This letter was written by a person incarcerated at Lancaster.
The two outlets that have gotten me through these difficult and emotional times have been (1) my joy of collecting postage stamps and (2) my love for dogs. The daily combination completes and fulfills my life with enjoyment, especially now.
I have been a philatelist since the age of ten. During this “modified program,” I had a chance to organize my humble collection of near one thousand stamps. I send my duplicates to a schoolteacher in Ohio who in turn distributes them to his students. There is a small group of stamp collectors in my building. We share stories of the past regarding our hobby. Non-collectors save stamps from their mail for us. I have quite an assortment but foreign and domestic. I’ve visited nearly 40 foreign countries.
Before coming to prison, I lost most of my personal possessions. My family was able to save my vast stamp collection. They slowly send me certain parts. Mint commemorative sin all different denominations that I place on outgoing mail. I rarely use “Forever” stamps. The multiple stamps I use – about 4 to 5 – must add up to the current 55 cent letter rate. I now have time to match my stamps with person’s interest. I probably have more fun than the person receiving them.
I’m sure people on the “outside” are dusting off their collections. Their hobby has endured wars, famines, and it will outlast this deadly virus. Stamps teach us about geography, history, established customs/traditions, different currencies, and relevant topics that include past, present, and future innovations and inventions. It gives me a chance to escape and travel. The only rules imposed are those of my imagination. This is why philately is known as the “Hobby of Kings!”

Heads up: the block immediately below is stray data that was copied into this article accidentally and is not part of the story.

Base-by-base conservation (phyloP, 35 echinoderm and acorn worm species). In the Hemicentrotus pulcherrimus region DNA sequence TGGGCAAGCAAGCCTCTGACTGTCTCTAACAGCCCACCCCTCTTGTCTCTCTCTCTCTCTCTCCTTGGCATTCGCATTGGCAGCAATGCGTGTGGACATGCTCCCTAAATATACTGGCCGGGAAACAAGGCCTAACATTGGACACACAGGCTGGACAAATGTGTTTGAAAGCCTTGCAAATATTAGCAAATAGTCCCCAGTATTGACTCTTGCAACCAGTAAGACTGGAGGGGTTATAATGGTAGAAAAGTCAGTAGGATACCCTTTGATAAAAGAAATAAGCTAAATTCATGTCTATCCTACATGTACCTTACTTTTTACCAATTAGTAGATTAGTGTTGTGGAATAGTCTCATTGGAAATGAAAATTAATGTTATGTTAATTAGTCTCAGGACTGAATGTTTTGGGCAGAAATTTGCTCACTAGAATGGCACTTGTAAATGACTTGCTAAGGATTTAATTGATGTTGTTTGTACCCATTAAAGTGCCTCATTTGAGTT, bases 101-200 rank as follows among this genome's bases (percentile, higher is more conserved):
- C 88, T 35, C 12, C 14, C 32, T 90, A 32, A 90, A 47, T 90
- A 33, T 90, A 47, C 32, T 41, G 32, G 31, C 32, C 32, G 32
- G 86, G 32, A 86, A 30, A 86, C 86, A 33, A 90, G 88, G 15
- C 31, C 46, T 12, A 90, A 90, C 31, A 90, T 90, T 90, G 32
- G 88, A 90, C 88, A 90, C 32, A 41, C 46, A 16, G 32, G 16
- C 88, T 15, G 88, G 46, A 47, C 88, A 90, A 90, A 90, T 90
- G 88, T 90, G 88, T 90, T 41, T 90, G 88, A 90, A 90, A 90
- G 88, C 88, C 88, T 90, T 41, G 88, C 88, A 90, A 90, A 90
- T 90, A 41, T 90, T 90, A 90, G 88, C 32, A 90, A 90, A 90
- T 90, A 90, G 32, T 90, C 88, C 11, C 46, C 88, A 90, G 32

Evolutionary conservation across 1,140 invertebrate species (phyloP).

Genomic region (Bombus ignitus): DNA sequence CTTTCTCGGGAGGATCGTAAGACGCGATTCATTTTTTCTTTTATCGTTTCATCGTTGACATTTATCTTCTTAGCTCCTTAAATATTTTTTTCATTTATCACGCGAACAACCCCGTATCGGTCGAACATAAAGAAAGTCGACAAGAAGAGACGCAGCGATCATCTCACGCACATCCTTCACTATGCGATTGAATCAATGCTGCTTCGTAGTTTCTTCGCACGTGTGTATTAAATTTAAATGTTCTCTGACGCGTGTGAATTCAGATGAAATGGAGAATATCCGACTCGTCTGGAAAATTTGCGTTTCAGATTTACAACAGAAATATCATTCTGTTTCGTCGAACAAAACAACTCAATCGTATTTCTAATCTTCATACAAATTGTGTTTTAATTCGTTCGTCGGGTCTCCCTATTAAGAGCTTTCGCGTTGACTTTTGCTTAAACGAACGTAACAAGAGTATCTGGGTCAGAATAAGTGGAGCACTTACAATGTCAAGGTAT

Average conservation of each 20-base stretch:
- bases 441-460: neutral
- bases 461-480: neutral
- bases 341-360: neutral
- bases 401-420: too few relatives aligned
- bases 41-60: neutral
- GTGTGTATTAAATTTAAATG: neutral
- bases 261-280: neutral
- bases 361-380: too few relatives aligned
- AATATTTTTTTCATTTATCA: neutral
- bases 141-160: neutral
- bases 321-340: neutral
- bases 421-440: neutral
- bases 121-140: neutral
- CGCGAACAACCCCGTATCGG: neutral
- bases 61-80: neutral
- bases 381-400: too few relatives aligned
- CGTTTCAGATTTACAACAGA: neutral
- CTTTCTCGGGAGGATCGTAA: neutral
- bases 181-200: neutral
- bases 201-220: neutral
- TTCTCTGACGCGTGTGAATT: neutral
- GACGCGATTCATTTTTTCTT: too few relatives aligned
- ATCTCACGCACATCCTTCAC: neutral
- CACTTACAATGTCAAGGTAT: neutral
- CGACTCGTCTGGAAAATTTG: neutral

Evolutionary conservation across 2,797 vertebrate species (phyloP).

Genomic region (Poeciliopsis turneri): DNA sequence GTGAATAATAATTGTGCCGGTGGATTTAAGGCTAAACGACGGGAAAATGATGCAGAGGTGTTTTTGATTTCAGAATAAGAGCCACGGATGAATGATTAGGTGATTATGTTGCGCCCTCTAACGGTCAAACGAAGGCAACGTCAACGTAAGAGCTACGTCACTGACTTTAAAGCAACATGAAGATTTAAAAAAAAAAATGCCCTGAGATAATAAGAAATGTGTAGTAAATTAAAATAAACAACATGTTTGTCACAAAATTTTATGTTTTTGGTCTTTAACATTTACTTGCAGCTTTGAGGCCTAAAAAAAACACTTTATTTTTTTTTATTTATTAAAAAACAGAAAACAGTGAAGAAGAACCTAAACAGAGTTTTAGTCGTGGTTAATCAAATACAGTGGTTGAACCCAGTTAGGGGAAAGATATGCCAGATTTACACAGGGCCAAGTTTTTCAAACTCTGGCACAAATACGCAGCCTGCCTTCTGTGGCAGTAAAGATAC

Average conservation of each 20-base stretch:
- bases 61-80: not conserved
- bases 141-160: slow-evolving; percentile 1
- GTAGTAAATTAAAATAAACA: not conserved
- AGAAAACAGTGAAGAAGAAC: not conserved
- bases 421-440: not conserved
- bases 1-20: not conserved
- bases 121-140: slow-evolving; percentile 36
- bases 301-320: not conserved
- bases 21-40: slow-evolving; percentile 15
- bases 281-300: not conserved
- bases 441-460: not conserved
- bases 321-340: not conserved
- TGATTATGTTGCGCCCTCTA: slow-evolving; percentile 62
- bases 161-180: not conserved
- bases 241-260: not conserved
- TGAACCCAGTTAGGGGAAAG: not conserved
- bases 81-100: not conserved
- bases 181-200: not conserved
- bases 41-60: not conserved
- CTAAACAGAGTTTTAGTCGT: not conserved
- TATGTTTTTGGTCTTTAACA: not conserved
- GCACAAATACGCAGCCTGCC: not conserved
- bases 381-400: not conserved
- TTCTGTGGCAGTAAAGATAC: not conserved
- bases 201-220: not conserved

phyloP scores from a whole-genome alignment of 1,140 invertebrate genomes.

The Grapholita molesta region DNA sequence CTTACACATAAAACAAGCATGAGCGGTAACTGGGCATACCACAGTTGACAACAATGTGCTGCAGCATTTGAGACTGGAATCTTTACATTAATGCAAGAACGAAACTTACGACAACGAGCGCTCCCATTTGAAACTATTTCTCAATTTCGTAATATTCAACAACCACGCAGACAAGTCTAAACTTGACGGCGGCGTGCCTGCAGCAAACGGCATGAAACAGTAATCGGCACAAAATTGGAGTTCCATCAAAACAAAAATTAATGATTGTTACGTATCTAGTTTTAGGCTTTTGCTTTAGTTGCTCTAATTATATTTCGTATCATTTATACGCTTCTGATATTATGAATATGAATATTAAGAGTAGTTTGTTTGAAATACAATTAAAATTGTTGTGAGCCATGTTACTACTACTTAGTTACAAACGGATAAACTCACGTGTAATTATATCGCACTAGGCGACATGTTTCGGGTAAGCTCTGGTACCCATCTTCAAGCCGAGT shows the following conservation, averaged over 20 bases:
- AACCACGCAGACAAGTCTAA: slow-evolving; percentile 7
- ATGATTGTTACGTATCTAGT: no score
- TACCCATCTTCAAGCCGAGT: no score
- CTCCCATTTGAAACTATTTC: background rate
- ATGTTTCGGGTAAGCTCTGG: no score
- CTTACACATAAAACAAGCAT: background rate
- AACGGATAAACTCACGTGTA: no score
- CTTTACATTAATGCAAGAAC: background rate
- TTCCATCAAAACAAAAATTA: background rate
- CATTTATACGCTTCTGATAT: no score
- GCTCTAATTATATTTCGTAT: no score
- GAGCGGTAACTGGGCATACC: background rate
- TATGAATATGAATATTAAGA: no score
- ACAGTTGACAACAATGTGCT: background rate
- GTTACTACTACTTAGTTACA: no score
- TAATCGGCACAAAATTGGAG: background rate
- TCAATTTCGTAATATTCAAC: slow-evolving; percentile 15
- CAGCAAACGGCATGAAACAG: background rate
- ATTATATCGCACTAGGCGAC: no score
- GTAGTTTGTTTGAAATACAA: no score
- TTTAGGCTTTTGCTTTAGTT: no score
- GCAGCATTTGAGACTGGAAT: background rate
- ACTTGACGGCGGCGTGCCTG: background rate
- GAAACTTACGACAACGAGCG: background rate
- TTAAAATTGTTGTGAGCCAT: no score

Being part of the Paws for Life Dog Program is a dream come true for me. Over 30 dogs lived in my building. Yes, often it does get loud, but their barking is music to my ears. Their unconditional love can’t help but give me comfort and delight. The affection and closeness shared between us has had a calming and peaceful effect on us both. Walking and jogging together in the medium-high-desert – 2,710 feet – is wonderful. Beside short potty breaks, we are allowed outside every other day for three hours. We both return to my room thirsty and exhausted. We relax on my cozy bed until we catch our breath.
Paws For Life is one of the best programs in prison. I’ve had the opportunity and pleasure of being a trainer for the past three years. I’ve helped over 20 dogs get adopted instead of euthanized. I got attached to many of them. A forever home was a loving family is our goal.
One particular dog comes to mind. “Caper” was hit by a car. When he first arrived, we – two friends and myself – had to carry him back and forth to use the restroom.
The first month, we put him through daily physical therapy exercises. Caper seemed to know we were helping him and loved the attention. Massaging and stretching his injured hind leg brought us closer. After a few weeks, his stitches were removed. Caper disliked the cone around his head as his fragile leg healed. He recovered in record time. Since he was only six months old, Caper was a playful puppy. He learned all the basic commands fast! He was adopted almost immediately.
From being wheeled in on a cart and us carrying him outside, to him leaping up on my comfy bed is quite a thrilling event to witness. Our motto is, we work hard so our dogs can have a better life. Caper did his part too! The day he, Caper, left it was raining, so no one could tell I was crying.